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Intolerant Islamic groups versus religious minorities
A. Junaidi, The Jakarta Post, Jakarta
A wind of change swept through civil and political liberties under the so-called reform era – which was marked by the downfall of president Soeharto’s authoritarian regime 12 years ago.
But overtime, growing religious conservatism, if not downright radicalism, also crept through Indonesian society. Religious conflicts became unavoidable, and the victims, of course are the minorities.
The latest spat, which occurred last Friday, involved a group of people under the aegis of the Parung Ulema Forum who demanded Catholics cancel their Good Friday mass at their Saint Johannes Baptista Church in Bogor, West Java.
Earlier this year, another Muslim group protested against the building of the Filadelfia Huria Kristen Batak Protestant (HKBP) church in Bekasi, also in West Java. Subjected to relentless pressure, Bekasi Regent Sa’aduddin unilaterally banned the construction, forcing the congregation to hold its Sunday service in an open field nearby.
Tensions has not only flared up between certain Muslim groups and Christians, but also “inside” the Muslim community. The “victims” tend to hold different interpretations of Islamic teachings. Muslim hardliners, for instance, have been targeting the likes of Jamaah Ahmadiyah.
Many followers of traditional beliefs have also complained about the “threat” of increasing conservatism.
According to a report issued by the Setara Institute for Democracy and Peace, there were 200 violations of freedom of worship last year. The institute recorded 265 similar cases in 2008 and 135 cases in 2007.
Setara added that in many of the cases, state officials were either “actively” involved or guilty by “lack of action” or “omission”. State institutions involved include the police, the ministry of religious affairs, mayors, regents and courts.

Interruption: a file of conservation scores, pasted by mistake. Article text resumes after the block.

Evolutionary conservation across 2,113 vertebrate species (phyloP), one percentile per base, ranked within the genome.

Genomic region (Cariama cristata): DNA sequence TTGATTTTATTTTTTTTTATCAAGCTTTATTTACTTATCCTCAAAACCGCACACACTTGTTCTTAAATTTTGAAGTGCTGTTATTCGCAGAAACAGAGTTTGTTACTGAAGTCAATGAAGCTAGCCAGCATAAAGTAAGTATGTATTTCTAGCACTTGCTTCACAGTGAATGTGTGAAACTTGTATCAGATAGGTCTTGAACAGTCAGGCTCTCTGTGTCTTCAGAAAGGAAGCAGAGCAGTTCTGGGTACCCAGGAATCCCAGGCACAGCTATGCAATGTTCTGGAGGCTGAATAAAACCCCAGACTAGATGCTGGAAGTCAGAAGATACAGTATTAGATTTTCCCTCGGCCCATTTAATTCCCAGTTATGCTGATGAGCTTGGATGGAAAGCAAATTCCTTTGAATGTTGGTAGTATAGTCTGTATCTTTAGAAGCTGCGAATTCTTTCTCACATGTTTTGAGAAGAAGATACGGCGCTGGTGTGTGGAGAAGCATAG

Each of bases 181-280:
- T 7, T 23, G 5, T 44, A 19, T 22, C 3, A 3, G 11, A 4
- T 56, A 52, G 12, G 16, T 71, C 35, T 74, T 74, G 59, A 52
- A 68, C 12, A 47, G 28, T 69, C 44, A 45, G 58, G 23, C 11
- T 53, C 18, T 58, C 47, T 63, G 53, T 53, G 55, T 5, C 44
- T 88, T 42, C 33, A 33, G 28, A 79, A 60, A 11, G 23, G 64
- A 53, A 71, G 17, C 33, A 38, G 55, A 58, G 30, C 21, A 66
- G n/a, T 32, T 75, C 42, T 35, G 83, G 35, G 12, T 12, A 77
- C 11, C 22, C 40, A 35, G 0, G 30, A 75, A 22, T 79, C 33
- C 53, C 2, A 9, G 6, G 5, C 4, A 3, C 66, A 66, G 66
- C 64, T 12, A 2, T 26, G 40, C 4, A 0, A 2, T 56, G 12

According to the report, the Indonesian Ulema Council, the Islam Defender Front and the Forum of Islamic Community or FUI were the main culprits behind most of the violations of freedom of worship. Most of the cases occurred in West Java, Jakarta and Banten.
Setara is one of several organizations – including Imparsial, the Policy Research and Advocacy (Elsam), the Indonesian Human Rights and Legal Aid Association (PBHI), the Institute for Studies on Human Rights and Democracy (Demos), the Desantara Foundation, the Indonesian Legal Aid Foundation (YLBHI), which filed a petition asking the Constitutional Court to revoke the 1965 Blasphemy Law, deemed as discriminatory against certain religious groups.
High-profile personalities who joined the groups include late former president Abdurrahman “Gus Dur” Wahid, Muslim activist M. Dawam Rahardjo, noted Islamic scholar Ahmad Syafii Maarif and women activist Musdah Mulia.
The petitioners believe the law can trigger sectarian conflicts as it only officially recognizes five religions: Islam, Catholicism, Protestantism, Buddhism and Hinduism. Gus Dur’s administration later acknowledged Confucianism as an official religion. One article of the Blasphemy Law bans people from interpreting religious teachings differently from official religions.
The law is believed to violate the State Constitution, which guarantees freedom of religion.
The court has been conducting hearings every Wednesday and Friday to hear the opinions of petitioners, government officials and dozens of experts.